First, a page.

Why Arnold Schwarzenegger Initially Had No Interest In Playing The Terminator


Cameron changed Schwarzenegger’s mind by assuring him that, even as a villain, audiences would love his character. “Cameron said that he’d shoot it in such a way that all the evil stuff that I do will be totally excused by audiences because I’m a cool machine,” Schwarzenegger explained, “And so cool that some of the people will cheer.”

The T-800’s likeability went up even more in the second film. Not only did he play an ally this time around, but he got to spend more time peacefully interacting with humans. There’s a lot of comedy to mine out of this robot not quite understanding the many nuances of human behavior, especially when the behavior’s coming from a young kid like John Connor. Watching him pick up ’90s slang is charming, even if (or maybe because) he has no understanding of what makes the slang fun in the first place. His interactions with humans invite us to look at ourselves in a fresh light, appreciating all the little quirks of being human that we typically take for granted.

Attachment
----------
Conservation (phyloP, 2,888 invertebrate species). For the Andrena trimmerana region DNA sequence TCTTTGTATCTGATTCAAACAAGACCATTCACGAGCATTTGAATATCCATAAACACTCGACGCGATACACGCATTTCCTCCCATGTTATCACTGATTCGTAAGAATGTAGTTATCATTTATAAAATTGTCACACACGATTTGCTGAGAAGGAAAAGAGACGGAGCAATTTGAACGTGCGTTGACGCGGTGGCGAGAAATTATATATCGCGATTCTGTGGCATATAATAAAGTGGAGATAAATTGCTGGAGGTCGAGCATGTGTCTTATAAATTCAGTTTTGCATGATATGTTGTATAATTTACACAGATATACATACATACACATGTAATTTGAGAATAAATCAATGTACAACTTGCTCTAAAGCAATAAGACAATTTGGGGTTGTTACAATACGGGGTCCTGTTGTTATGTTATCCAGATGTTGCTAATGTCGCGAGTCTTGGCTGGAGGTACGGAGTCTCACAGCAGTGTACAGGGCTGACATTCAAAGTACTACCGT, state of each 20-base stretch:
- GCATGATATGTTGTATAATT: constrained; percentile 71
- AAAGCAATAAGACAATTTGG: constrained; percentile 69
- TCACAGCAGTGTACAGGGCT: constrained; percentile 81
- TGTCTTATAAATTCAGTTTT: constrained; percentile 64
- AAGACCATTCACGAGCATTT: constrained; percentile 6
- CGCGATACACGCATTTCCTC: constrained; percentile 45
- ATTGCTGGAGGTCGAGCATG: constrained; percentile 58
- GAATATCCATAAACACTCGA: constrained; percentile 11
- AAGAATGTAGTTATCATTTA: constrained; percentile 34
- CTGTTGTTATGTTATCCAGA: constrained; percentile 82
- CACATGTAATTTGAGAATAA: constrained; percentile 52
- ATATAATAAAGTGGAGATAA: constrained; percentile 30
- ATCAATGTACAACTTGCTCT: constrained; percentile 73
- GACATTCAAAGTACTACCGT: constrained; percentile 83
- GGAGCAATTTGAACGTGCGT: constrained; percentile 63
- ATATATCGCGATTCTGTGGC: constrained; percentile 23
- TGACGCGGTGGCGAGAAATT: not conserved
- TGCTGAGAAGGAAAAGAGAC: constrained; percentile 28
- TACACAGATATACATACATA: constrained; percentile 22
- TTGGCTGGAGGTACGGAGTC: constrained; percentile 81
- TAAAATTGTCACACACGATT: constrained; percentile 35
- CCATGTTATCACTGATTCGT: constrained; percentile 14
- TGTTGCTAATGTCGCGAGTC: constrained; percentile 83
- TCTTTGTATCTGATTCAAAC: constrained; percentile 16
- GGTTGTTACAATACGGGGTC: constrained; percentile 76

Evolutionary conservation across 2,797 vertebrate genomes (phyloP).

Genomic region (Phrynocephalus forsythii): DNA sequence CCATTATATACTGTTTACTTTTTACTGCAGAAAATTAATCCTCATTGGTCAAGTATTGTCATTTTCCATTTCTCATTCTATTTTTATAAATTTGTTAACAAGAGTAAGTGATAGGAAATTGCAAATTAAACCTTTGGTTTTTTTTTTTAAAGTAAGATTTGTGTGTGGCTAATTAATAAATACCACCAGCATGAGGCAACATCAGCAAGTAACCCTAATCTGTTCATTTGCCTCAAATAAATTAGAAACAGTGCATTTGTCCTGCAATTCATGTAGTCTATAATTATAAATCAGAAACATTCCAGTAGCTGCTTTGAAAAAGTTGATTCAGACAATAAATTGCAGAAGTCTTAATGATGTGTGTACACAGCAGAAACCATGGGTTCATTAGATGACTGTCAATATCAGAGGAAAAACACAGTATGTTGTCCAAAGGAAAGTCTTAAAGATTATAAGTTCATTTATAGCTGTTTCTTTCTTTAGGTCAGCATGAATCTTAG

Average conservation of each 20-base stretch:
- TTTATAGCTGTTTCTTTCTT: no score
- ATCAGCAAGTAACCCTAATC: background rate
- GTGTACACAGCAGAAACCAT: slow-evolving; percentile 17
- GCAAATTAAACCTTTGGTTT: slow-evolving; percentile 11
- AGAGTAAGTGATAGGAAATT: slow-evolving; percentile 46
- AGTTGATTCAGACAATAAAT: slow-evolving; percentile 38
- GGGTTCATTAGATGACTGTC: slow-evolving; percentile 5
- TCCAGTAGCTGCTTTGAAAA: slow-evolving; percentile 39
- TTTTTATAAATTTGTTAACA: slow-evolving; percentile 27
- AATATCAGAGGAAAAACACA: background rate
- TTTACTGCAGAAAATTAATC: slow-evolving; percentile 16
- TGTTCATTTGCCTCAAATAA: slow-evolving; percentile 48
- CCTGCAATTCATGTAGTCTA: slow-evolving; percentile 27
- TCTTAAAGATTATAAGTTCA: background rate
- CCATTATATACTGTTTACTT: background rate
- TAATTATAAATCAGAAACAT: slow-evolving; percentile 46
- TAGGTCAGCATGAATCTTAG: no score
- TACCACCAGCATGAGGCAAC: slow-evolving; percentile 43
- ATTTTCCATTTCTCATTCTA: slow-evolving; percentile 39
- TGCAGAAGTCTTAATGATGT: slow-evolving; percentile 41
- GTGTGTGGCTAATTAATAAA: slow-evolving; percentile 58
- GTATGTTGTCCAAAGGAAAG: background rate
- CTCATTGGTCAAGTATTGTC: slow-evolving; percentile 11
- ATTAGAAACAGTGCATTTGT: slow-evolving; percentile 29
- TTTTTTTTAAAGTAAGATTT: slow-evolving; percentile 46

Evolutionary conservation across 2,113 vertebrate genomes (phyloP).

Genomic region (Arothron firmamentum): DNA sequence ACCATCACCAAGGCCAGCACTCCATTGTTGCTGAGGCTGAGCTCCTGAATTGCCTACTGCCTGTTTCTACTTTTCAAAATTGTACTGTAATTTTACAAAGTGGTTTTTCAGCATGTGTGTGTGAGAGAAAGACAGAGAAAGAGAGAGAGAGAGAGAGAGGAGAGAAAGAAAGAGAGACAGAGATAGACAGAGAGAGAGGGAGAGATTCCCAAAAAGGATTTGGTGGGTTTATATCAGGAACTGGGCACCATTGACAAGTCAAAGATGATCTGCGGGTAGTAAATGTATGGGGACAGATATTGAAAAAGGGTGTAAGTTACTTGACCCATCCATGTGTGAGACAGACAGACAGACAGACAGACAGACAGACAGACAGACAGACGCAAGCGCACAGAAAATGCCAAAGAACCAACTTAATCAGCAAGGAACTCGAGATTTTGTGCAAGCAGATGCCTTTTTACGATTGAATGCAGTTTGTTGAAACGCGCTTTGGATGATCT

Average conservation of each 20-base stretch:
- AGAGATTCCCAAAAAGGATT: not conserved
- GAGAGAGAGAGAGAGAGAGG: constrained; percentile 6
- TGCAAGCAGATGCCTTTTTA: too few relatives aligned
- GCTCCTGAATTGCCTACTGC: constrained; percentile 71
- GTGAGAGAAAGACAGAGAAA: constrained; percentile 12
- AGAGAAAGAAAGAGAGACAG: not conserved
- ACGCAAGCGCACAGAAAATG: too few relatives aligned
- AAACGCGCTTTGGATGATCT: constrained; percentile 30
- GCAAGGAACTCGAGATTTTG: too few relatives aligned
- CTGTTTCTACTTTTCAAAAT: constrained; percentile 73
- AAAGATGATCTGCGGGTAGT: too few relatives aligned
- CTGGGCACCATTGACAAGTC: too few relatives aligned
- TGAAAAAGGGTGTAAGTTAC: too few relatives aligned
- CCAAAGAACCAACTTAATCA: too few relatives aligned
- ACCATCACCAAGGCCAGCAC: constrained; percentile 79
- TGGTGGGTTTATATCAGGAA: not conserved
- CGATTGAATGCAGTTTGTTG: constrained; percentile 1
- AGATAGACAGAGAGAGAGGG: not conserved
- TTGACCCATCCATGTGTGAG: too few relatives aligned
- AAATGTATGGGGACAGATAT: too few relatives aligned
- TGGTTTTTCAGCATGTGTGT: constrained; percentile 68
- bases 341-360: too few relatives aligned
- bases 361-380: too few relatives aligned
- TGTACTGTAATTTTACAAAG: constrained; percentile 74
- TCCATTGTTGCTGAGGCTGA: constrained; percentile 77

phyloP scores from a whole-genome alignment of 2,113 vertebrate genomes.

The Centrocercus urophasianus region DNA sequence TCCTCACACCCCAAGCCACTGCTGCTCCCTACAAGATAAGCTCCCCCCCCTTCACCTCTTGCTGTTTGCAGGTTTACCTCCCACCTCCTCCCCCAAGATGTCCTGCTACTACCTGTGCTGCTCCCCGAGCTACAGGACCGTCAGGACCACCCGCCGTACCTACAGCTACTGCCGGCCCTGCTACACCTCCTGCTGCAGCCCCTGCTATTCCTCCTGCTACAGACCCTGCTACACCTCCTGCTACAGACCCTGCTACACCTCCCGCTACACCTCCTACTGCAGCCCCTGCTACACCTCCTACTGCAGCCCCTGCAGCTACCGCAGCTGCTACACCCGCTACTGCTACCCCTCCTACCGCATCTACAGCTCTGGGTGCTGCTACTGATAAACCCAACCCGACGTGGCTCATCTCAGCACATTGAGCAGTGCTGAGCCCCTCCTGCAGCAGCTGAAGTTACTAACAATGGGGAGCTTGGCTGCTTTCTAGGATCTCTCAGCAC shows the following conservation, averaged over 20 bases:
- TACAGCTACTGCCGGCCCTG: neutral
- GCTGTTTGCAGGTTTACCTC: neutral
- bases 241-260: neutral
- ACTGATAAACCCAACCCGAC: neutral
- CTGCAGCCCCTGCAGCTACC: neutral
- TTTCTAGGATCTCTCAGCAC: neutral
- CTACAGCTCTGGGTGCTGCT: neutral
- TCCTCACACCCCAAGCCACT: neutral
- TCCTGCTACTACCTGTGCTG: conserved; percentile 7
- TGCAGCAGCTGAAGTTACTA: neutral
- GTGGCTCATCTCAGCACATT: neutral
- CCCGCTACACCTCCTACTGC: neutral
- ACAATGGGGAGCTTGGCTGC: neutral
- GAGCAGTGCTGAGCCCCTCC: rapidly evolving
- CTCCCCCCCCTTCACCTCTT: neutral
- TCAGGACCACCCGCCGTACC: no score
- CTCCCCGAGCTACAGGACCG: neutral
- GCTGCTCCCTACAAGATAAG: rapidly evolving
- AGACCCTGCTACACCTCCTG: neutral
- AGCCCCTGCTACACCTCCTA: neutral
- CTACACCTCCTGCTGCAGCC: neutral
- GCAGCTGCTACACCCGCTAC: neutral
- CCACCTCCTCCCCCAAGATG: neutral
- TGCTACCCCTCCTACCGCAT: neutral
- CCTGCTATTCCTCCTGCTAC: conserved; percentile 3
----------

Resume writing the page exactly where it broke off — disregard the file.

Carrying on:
Most notable is that despite the movie’s constant reminders that the T-800 has no emotions, that doesn’t stop us from humanizing him anyway. Even as he straight-up tells us that he would kill John and Sarah without any hesitation if his programming ever told him to do so, by the end of “T2” we can’t help but see him as a friend. Playing an emotionless machine might seem like a thankless role, but Schwarzenegger imbued the character with constant hints of something deeper going on beneath the surface. He somehow brought depth to a lifeless machine and gave us one of the best performances of his career in the process. 


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